Review - Stitches (2012)

Being a horror fan, I follow a few horror film sites on a daily basis. And as with most movie news or review sites this past December, they started rolling out a lot of "Best Of" and "Worst Of" lists for 2013. One of them caught my eye because it was so random and didn't offer much in terms of what the film was about. But it was mentioned in one particular reviewer's "Best Of" list and so I tried to keep that in the back of my head if I ever came across it. Well guess what, I did recently at my local Blockbuster of all places.

Every so often, when you watch as many horror films as I do, and a good number of them turn out to be duds, one will pop up from time to time seemingly out of nowhere and surprise the hell out of you. For me, Stitches is that movie. I knew nothing about this; the story, where it came from, who starred in it, the specific genre it was supposed to try and tackle, nothing. And let's be completely honest here, the cover art is pretty lame. Now that I knew to look out for it, I realize that I probably passed this one by countless times thinking it was some low-budget ghetto horror film in the hood or something. At least, that's what it looked like to me. But holy shit, that couldn't be any further from the truth boys and girls.

Stitches was a total and complete surprise. First, that it was a horror/comedy, secondly, that it was actually funny when it was supposed to be, and thirdly, that it was made exceptionally well. It's a much higher budgeted film than I was led to believe by the cover and add to that writer/director Conor McMahon's impressive visuals and ability to handle both practical and limited CGI effects well and you have pretty much a slam dunk as far as ridiculous horror/comedies go. Let's get one thing clear. Stitches is completely absurd, but that's what makes it so great. It doesn't take itself seriously and if you know that it's at least partly funny and utterly ridiculous, then you'll enjoy the shit out of it.

Stitches the clown is accidentally killed during a kids birthday party. Apparently, he was part of a "cult" of clowns who do all kinds of worshiping and shit like that. According to them, the soul of a clown cannot rest if he died before finishing up an act, in this case, he died in the middle of one of his routines during a birthday party. 10 years later he emerges from his grave to seek vengeance on the same group of kids that basically tortured him during that fateful birthday party years earlier.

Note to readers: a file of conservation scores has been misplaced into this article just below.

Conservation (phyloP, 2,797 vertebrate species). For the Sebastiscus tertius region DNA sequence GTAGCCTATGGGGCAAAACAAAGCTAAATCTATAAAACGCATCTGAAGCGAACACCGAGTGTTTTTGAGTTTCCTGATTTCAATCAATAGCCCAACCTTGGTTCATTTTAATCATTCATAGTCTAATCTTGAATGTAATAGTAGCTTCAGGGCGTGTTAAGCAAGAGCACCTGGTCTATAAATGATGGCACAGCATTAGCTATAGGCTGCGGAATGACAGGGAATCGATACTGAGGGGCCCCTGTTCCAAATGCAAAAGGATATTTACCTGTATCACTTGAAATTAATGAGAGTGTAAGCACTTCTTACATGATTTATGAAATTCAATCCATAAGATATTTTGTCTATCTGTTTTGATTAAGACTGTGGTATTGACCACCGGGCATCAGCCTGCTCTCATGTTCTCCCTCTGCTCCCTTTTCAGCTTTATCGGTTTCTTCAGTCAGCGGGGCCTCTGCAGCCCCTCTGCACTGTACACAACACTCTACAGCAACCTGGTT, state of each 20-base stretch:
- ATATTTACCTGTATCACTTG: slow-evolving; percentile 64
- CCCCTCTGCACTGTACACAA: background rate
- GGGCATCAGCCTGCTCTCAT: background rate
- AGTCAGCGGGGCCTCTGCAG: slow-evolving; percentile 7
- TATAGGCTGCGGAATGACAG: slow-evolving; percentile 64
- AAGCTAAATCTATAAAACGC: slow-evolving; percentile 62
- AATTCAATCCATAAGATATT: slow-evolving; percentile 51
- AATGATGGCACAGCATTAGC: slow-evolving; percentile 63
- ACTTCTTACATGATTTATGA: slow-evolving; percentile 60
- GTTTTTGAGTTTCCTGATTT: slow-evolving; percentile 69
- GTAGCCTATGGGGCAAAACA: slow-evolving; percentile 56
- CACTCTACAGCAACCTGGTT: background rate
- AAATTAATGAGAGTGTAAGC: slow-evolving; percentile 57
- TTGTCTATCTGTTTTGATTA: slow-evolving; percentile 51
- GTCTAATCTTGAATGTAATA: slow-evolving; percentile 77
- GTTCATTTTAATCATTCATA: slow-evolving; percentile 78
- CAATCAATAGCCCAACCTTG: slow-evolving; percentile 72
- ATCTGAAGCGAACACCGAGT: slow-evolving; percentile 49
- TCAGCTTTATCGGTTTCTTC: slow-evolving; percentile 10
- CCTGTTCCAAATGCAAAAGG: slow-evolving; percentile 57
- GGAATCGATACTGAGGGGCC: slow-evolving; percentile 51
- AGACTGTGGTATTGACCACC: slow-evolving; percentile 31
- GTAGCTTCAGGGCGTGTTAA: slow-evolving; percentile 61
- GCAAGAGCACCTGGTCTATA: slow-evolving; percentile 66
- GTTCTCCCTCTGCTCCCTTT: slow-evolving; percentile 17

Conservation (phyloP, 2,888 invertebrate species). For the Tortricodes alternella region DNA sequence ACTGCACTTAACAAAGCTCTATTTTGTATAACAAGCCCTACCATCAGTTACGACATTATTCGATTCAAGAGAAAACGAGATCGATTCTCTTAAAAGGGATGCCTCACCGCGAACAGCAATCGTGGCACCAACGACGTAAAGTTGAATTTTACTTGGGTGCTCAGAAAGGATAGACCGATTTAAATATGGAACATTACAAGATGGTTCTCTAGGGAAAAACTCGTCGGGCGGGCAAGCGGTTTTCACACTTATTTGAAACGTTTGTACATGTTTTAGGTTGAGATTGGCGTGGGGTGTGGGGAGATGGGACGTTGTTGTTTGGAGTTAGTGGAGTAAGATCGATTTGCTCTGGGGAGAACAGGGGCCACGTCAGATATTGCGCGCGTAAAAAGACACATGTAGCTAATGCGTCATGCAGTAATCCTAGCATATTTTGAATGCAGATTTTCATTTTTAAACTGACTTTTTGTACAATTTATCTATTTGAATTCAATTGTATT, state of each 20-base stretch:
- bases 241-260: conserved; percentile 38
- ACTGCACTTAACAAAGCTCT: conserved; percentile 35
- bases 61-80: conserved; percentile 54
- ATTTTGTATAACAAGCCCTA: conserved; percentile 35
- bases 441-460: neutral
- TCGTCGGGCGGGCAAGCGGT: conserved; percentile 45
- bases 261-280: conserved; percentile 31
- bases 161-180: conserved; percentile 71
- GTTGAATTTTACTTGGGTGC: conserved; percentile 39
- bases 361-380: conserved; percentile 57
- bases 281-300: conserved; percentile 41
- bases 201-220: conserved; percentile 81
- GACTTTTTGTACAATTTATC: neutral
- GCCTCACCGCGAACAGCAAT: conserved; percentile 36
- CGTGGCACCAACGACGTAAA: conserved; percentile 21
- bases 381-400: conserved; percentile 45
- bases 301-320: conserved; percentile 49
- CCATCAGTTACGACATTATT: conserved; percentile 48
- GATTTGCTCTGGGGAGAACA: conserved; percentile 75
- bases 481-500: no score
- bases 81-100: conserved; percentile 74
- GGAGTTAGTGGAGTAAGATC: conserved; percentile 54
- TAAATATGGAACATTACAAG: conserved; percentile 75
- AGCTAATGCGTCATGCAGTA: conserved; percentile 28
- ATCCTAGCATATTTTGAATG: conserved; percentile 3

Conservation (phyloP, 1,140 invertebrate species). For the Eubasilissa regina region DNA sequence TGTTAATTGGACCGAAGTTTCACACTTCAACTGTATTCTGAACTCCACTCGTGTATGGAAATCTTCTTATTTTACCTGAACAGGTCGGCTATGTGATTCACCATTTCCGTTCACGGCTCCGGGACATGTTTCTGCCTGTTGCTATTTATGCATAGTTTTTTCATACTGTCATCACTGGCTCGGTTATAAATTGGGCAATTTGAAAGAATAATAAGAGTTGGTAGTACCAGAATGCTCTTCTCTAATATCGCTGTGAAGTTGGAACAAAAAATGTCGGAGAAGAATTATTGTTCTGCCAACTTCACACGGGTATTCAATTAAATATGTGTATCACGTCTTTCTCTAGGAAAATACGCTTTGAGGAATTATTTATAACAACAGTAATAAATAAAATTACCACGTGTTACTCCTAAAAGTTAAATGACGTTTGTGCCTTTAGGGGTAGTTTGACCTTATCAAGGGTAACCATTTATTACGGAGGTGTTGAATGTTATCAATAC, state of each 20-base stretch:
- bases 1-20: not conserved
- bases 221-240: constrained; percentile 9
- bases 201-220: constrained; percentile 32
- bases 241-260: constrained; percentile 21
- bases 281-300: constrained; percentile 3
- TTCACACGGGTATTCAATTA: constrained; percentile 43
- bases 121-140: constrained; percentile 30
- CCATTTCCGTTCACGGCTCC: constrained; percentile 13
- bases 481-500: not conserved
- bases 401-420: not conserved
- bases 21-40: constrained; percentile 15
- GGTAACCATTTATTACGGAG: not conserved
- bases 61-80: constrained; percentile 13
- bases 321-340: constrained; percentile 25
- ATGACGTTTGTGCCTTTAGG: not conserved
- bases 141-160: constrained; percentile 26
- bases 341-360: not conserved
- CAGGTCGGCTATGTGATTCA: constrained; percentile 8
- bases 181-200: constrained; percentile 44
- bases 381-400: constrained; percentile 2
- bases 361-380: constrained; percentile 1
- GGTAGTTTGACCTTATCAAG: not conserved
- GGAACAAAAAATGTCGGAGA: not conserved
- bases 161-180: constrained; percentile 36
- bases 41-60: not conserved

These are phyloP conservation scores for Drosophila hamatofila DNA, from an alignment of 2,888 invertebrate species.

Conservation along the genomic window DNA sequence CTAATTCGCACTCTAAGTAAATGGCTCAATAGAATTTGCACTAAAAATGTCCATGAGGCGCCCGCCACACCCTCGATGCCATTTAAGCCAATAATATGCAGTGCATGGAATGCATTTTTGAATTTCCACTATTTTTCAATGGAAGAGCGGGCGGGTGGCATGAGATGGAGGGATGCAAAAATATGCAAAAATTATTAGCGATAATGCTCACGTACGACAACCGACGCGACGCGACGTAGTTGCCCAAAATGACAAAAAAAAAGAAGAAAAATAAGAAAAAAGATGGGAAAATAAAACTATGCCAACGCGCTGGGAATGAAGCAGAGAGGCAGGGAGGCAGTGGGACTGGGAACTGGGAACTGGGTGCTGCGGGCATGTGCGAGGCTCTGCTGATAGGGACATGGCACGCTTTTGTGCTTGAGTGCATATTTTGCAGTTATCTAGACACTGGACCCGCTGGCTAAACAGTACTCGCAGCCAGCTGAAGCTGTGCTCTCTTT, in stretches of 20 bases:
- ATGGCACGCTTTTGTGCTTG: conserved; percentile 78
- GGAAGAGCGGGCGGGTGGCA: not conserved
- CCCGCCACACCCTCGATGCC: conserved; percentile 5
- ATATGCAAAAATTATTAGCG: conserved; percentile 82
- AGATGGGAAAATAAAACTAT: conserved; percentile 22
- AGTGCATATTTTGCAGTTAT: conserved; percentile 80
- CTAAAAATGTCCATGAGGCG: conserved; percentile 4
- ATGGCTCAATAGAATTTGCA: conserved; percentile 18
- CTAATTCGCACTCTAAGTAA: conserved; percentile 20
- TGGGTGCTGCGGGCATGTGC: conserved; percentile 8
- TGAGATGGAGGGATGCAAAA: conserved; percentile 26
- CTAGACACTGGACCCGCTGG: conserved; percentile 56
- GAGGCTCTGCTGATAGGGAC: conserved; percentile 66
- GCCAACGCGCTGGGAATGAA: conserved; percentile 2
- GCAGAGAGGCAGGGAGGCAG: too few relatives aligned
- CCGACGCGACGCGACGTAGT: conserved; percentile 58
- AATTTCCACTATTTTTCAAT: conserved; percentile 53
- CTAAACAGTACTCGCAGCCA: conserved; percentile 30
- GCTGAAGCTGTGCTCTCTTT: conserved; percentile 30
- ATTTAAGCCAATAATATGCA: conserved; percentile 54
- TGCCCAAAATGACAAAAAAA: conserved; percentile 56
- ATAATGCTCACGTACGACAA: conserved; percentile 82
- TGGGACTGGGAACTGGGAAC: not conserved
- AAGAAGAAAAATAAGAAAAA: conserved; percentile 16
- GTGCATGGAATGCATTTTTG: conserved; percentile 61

One of the great things about this premise is that these kids, who are responsible for Stitches death, have only grown up to become even more horrible than they were as kids. I mean, these teenagers are just the worst fucking human beings and so when Stitches rises from the grave to exact revenge, you kind of root for him because you want to see these fuck-tards die some gruesome deaths. And boy do they ever. One of the best things about this film are it's inventive kills and skillful use of practical effects. While you're  reveling in some good ol' effects work and the absurdity of some of the kills, you're also laughing. That's why this is so awesome.

Writer/director Conor McMahon clearly displays some genuine talent as a director and some love for the genre. My fears of a low-budget killer clown film looking like shit were quickly put to rest right in the beginning with some stylish camerawork. The guy knows what he's doing and I'm eager to see what he comes up with next.

How to see it:
You're in luck. Stitches is currently streaming on Netflix. So check it out while it's still available. But gather some friends, it's the best way to watch it. You can also pick up the DVD and Blu-ray for fairly cheap. They both come in widescreen with a "making of" documentary.

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